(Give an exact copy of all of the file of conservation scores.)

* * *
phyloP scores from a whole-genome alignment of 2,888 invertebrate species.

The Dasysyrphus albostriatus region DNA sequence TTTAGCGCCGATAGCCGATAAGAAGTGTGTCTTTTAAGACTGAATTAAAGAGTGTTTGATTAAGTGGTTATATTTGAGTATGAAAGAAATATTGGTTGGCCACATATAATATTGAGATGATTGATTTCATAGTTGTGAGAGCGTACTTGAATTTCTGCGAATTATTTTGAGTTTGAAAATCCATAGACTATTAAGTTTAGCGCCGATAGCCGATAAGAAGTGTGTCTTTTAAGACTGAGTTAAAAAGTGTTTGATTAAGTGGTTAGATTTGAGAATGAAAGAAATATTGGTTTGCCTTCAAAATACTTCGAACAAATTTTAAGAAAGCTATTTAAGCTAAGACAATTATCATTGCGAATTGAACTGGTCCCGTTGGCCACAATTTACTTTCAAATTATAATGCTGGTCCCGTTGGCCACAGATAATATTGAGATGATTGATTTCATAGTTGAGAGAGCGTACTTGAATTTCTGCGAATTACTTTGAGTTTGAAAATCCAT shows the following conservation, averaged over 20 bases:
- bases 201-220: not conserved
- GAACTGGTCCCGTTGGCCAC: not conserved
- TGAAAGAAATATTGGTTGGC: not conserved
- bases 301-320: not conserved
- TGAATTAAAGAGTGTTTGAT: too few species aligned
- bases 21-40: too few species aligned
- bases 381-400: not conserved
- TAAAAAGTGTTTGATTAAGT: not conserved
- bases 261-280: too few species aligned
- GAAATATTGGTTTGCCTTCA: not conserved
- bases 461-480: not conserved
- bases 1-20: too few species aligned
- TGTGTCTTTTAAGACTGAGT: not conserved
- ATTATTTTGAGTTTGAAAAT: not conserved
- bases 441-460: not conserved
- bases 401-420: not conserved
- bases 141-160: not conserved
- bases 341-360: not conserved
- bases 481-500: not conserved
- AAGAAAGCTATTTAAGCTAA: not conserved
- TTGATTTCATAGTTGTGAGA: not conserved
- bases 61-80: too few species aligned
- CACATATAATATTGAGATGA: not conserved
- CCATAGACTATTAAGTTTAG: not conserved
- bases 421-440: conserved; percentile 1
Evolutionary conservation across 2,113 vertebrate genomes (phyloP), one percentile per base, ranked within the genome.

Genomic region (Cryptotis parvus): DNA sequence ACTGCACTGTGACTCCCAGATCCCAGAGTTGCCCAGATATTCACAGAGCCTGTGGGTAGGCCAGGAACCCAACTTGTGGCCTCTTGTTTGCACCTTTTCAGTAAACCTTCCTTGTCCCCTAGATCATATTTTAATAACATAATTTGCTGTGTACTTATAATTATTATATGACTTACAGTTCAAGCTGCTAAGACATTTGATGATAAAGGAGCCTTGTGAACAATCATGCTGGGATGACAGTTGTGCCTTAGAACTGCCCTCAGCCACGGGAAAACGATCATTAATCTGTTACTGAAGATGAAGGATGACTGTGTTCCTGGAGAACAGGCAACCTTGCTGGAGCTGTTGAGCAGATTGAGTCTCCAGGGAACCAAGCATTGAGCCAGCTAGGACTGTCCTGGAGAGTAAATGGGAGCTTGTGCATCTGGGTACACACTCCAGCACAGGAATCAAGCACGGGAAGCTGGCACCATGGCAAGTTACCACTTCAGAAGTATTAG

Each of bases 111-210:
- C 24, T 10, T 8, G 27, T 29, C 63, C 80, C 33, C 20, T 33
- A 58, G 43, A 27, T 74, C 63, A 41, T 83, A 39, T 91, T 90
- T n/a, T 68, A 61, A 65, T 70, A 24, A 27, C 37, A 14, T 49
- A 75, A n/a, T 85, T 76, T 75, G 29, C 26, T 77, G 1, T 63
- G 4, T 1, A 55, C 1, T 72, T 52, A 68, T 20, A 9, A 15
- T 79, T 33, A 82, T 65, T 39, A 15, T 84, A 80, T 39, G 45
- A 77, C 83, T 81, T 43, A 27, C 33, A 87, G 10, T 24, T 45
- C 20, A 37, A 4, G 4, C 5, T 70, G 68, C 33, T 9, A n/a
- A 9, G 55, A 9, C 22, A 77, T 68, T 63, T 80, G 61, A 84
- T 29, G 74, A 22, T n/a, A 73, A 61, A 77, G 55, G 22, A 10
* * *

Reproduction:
phyloP scores from a whole-genome alignment of 2,888 invertebrate species.

The Dasysyrphus albostriatus region DNA sequence TTTAGCGCCGATAGCCGATAAGAAGTGTGTCTTTTAAGACTGAATTAAAGAGTGTTTGATTAAGTGGTTATATTTGAGTATGAAAGAAATATTGGTTGGCCACATATAATATTGAGATGATTGATTTCATAGTTGTGAGAGCGTACTTGAATTTCTGCGAATTATTTTGAGTTTGAAAATCCATAGACTATTAAGTTTAGCGCCGATAGCCGATAAGAAGTGTGTCTTTTAAGACTGAGTTAAAAAGTGTTTGATTAAGTGGTTAGATTTGAGAATGAAAGAAATATTGGTTTGCCTTCAAAATACTTCGAACAAATTTTAAGAAAGCTATTTAAGCTAAGACAATTATCATTGCGAATTGAACTGGTCCCGTTGGCCACAATTTACTTTCAAATTATAATGCTGGTCCCGTTGGCCACAGATAATATTGAGATGATTGATTTCATAGTTGAGAGAGCGTACTTGAATTTCTGCGAATTACTTTGAGTTTGAAAATCCAT shows the following conservation, averaged over 20 bases:
- bases 201-220: not conserved
- GAACTGGTCCCGTTGGCCAC: not conserved
- TGAAAGAAATATTGGTTGGC: not conserved
- bases 301-320: not conserved
- TGAATTAAAGAGTGTTTGAT: too few species aligned
- bases 21-40: too few species aligned
- bases 381-400: not conserved
- TAAAAAGTGTTTGATTAAGT: not conserved
- bases 261-280: too few species aligned
- GAAATATTGGTTTGCCTTCA: not conserved
- bases 461-480: not conserved
- bases 1-20: too few species aligned
- TGTGTCTTTTAAGACTGAGT: not conserved
- ATTATTTTGAGTTTGAAAAT: not conserved
- bases 441-460: not conserved
- bases 401-420: not conserved
- bases 141-160: not conserved
- bases 341-360: not conserved
- bases 481-500: not conserved
- AAGAAAGCTATTTAAGCTAA: not conserved
- TTGATTTCATAGTTGTGAGA: not conserved
- bases 61-80: too few species aligned
- CACATATAATATTGAGATGA: not conserved
- CCATAGACTATTAAGTTTAG: not conserved
- bases 421-440: conserved; percentile 1
Evolutionary conservation across 2,113 vertebrate genomes (phyloP), one percentile per base, ranked within the genome.

Genomic region (Cryptotis parvus): DNA sequence ACTGCACTGTGACTCCCAGATCCCAGAGTTGCCCAGATATTCACAGAGCCTGTGGGTAGGCCAGGAACCCAACTTGTGGCCTCTTGTTTGCACCTTTTCAGTAAACCTTCCTTGTCCCCTAGATCATATTTTAATAACATAATTTGCTGTGTACTTATAATTATTATATGACTTACAGTTCAAGCTGCTAAGACATTTGATGATAAAGGAGCCTTGTGAACAATCATGCTGGGATGACAGTTGTGCCTTAGAACTGCCCTCAGCCACGGGAAAACGATCATTAATCTGTTACTGAAGATGAAGGATGACTGTGTTCCTGGAGAACAGGCAACCTTGCTGGAGCTGTTGAGCAGATTGAGTCTCCAGGGAACCAAGCATTGAGCCAGCTAGGACTGTCCTGGAGAGTAAATGGGAGCTTGTGCATCTGGGTACACACTCCAGCACAGGAATCAAGCACGGGAAGCTGGCACCATGGCAAGTTACCACTTCAGAAGTATTAG

Each of bases 111-210:
- C 24, T 10, T 8, G 27, T 29, C 63, C 80, C 33, C 20, T 33
- A 58, G 43, A 27, T 74, C 63, A 41, T 83, A 39, T 91, T 90
- T n/a, T 68, A 61, A 65, T 70, A 24, A 27, C 37, A 14, T 49
- A 75, A n/a, T 85, T 76, T 75, G 29, C 26, T 77, G 1, T 63
- G 4, T 1, A 55, C 1, T 72, T 52, A 68, T 20, A 9, A 15
- T 79, T 33, A 82, T 65, T 39, A 15, T 84, A 80, T 39, G 45
- A 77, C 83, T 81, T 43, A 27, C 33, A 87, G 10, T 24, T 45
- C 20, A 37, A 4, G 4, C 5, T 70, G 68, C 33, T 9, A n/a
- A 9, G 55, A 9, C 22, A 77, T 68, T 63, T 80, G 61, A 84
- T 29, G 74, A 22, T n/a, A 73, A 61, A 77, G 55, G 22, A 10